Recommend
Print

Internet

Group buying industry adopts code of conduct

By Oliver Milman
Wednesday, 02 November 2011

The group buying industry has unveiled its first code of conduct, following a series of complaints by businesses and consumers over the practices of certain operators.

 

The code, drawn up jointly by the Australian Direct Marketing Association (ADMA) and the Australian Interactive Media Industry Association (AIMIA), has been signed by eight of the major industry players – Cudo, Groupon, Jump On It, LivingSocial, Ouffer, Spreets, OurDeal and Scoopon.

 

The idea for a code was first mooted earlier this year. Since then, the group buying sector has been dogged by negative media stories over unfulfilled deals, spurious advertising and complaints from merchants that they were misled as to the benefits of daily deals.

 

In what appears to be a move to head off the negative publicity, the voluntary code requires that members adhere to competition and consumer legislation, promote “fair, honest, ethical best practice” and increase consumer confidence in group buying.

 

Best practice is defined as clearly describing to subscribers the benefits of an offer before accepting it and ensuring that marketing is accurate.

 

The industry hopes the code will boost confidence in group buying. Many start-ups have expressed reservations about the sector, despite its enormous growth in Australia – it is forecast to have revenue of $400 million in 2011.

 

ADMA will set up a member-funding tribunal to investigate complaints, with the threat of expulsion from the code if a company is found to be in breach.

 

Billy Tucker, CEO of Cudo, tells StartupSmart that the panel won’t be afraid to censure the members that provides its funding.

 

“The code is black and white – if you break it, you break it,” he says. “Other group buying businesses want to know that ADMA will act. We’d love for the vast majority of the 70 group buying sites to sign up, but we have started with those that account for 80% of industry revenue, so that’s a good start.”

 

“There are still shonky start-up operators in this space and I wouldn’t say that everyone on board now has always behaved in the best interests of consumers and merchants.”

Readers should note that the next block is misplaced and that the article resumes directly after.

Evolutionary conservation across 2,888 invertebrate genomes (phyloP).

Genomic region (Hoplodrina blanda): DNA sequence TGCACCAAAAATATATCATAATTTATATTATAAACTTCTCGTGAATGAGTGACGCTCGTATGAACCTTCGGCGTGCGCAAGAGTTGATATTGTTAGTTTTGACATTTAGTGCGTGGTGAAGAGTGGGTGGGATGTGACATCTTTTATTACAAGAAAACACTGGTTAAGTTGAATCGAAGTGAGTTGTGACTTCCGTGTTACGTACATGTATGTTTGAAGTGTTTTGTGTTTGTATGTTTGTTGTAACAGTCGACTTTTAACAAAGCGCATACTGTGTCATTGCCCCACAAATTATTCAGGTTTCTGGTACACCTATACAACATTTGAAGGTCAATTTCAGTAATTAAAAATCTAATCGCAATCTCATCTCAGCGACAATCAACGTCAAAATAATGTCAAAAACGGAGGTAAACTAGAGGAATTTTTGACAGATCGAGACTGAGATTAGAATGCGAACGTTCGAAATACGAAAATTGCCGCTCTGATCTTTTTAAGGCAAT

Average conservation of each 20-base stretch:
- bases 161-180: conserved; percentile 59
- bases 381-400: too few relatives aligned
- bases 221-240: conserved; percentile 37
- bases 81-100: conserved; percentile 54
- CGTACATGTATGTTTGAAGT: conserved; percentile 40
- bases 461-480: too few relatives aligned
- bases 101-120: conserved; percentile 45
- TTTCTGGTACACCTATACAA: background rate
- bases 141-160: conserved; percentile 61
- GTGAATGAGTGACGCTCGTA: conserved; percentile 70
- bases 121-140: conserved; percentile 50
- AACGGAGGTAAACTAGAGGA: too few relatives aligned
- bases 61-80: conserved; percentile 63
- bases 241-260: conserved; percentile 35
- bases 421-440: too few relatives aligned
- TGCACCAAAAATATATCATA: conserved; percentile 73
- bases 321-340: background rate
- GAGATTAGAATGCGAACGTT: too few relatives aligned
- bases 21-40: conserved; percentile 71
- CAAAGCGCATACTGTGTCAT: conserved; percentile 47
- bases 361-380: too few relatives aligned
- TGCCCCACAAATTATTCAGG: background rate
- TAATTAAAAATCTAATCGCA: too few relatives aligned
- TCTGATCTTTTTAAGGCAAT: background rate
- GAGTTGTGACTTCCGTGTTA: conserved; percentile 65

“Consumers expect a catch and with margins screwed down to zero, the businesses feel they have no option but to cut the service. It’s down to the group buying sites to find the right merchants – we rejected 1,200 last month because they weren’t suitable.”

 

“More than 70% of merchants that have run a deal with us say they would do it again. There is a lot of unsold inventory out there, but merchants need to go into group buying with their eyes open.”

 

John Butterworth, CEO, Australian Interactive and Media Association adds: "Australian consumers are clearly enthusiastic about group buying deals.

 

“As a comparatively new industry it's essential that we move as quickly as possible to implement measures that make group buying a rewarding and successful experience for consumers, merchants and group buying platforms alike.”

 

“The code has been developed by the industry associations to help establish group buying as a mainstream channel."

Tweet
Share This page :

Comments (0)

Subscribe to this comment's feed

Write comment

smaller | bigger

busy
Invalid Input
 

Follow us

StartupSmart on Twitter StartupSmart on Facebook StartupSmart on LinkedIn

Subscribe to StartupSmart RSS feeds

Events


Sponsored Links

Our Partners

  • Investigation into alleged price fixing on Mermaid Beach to continue in 2012
  • Perth and Sydney prices to rise 5% in 2012: Angus Raine
  • Charter Hall Office REIT reaches binding agreement on takeover bid
  • Summer Beach Spotlight: Tide goes out on Peter Holmes a Court's Stanwell Park offering
  • The banks' delicate property balance: Robert Gottliebsen and Alexander Liddington-Cox